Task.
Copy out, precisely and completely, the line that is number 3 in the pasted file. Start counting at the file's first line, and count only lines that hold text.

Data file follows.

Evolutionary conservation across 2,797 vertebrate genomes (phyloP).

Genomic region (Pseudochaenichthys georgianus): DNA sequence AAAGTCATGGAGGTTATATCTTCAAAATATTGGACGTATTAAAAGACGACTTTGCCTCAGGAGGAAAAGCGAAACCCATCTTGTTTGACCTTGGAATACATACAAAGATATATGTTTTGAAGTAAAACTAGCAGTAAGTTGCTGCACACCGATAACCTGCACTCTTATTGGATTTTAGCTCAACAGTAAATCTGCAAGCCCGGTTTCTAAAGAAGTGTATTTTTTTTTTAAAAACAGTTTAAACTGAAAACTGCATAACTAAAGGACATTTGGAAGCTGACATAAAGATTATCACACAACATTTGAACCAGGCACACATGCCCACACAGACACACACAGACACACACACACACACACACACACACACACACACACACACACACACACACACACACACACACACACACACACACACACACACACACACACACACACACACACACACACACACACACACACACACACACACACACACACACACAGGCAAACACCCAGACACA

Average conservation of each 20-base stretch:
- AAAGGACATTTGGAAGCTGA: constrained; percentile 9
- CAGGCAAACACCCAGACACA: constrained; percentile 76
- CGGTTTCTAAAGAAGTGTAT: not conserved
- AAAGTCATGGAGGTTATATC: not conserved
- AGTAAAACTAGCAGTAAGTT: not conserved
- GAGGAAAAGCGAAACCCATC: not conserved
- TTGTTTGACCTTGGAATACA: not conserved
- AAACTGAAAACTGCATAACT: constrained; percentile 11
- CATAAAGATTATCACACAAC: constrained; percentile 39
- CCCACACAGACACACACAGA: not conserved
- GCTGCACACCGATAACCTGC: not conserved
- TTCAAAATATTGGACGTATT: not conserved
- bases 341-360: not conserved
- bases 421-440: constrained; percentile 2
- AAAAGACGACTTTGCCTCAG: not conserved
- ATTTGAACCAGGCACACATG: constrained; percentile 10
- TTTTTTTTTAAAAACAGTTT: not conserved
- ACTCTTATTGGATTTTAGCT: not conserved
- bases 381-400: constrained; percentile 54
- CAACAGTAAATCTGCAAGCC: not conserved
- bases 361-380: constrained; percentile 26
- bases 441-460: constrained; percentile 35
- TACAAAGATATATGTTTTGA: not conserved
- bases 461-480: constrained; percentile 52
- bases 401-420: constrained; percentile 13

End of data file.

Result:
Average conservation of each 20-base stretch: